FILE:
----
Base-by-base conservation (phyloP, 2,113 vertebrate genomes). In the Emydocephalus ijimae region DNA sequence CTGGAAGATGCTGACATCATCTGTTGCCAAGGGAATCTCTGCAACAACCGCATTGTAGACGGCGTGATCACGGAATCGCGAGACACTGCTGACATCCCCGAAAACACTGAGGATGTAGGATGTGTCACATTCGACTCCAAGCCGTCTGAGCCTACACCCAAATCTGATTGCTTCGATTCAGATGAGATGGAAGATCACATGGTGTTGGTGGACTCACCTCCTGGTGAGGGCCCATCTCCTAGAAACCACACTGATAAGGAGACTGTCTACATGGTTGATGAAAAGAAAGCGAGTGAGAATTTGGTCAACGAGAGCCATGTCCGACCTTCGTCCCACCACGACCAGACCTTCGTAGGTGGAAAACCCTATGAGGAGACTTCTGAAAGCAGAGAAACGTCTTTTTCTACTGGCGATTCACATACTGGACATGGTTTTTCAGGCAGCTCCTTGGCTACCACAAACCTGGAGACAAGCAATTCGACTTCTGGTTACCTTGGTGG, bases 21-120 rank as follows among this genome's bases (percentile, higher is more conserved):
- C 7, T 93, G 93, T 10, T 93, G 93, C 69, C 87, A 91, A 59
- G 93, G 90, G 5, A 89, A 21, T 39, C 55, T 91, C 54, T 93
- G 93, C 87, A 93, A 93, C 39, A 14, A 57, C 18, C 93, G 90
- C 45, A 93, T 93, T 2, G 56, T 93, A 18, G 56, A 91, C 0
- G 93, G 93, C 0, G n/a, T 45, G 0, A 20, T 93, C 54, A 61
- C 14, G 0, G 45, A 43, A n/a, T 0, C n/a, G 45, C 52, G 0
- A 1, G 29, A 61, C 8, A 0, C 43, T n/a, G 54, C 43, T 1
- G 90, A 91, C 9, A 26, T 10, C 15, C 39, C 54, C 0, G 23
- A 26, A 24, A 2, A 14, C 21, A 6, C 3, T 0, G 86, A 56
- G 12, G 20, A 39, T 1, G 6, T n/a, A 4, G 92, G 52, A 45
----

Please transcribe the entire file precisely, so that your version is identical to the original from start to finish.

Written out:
Base-by-base conservation (phyloP, 2,113 vertebrate genomes). In the Emydocephalus ijimae region DNA sequence CTGGAAGATGCTGACATCATCTGTTGCCAAGGGAATCTCTGCAACAACCGCATTGTAGACGGCGTGATCACGGAATCGCGAGACACTGCTGACATCCCCGAAAACACTGAGGATGTAGGATGTGTCACATTCGACTCCAAGCCGTCTGAGCCTACACCCAAATCTGATTGCTTCGATTCAGATGAGATGGAAGATCACATGGTGTTGGTGGACTCACCTCCTGGTGAGGGCCCATCTCCTAGAAACCACACTGATAAGGAGACTGTCTACATGGTTGATGAAAAGAAAGCGAGTGAGAATTTGGTCAACGAGAGCCATGTCCGACCTTCGTCCCACCACGACCAGACCTTCGTAGGTGGAAAACCCTATGAGGAGACTTCTGAAAGCAGAGAAACGTCTTTTTCTACTGGCGATTCACATACTGGACATGGTTTTTCAGGCAGCTCCTTGGCTACCACAAACCTGGAGACAAGCAATTCGACTTCTGGTTACCTTGGTGG, bases 21-120 rank as follows among this genome's bases (percentile, higher is more conserved):
- C 7, T 93, G 93, T 10, T 93, G 93, C 69, C 87, A 91, A 59
- G 93, G 90, G 5, A 89, A 21, T 39, C 55, T 91, C 54, T 93
- G 93, C 87, A 93, A 93, C 39, A 14, A 57, C 18, C 93, G 90
- C 45, A 93, T 93, T 2, G 56, T 93, A 18, G 56, A 91, C 0
- G 93, G 93, C 0, G n/a, T 45, G 0, A 20, T 93, C 54, A 61
- C 14, G 0, G 45, A 43, A n/a, T 0, C n/a, G 45, C 52, G 0
- A 1, G 29, A 61, C 8, A 0, C 43, T n/a, G 54, C 43, T 1
- G 90, A 91, C 9, A 26, T 10, C 15, C 39, C 54, C 0, G 23
- A 26, A 24, A 2, A 14, C 21, A 6, C 3, T 0, G 86, A 56
- G 12, G 20, A 39, T 1, G 6, T n/a, A 4, G 92, G 52, A 45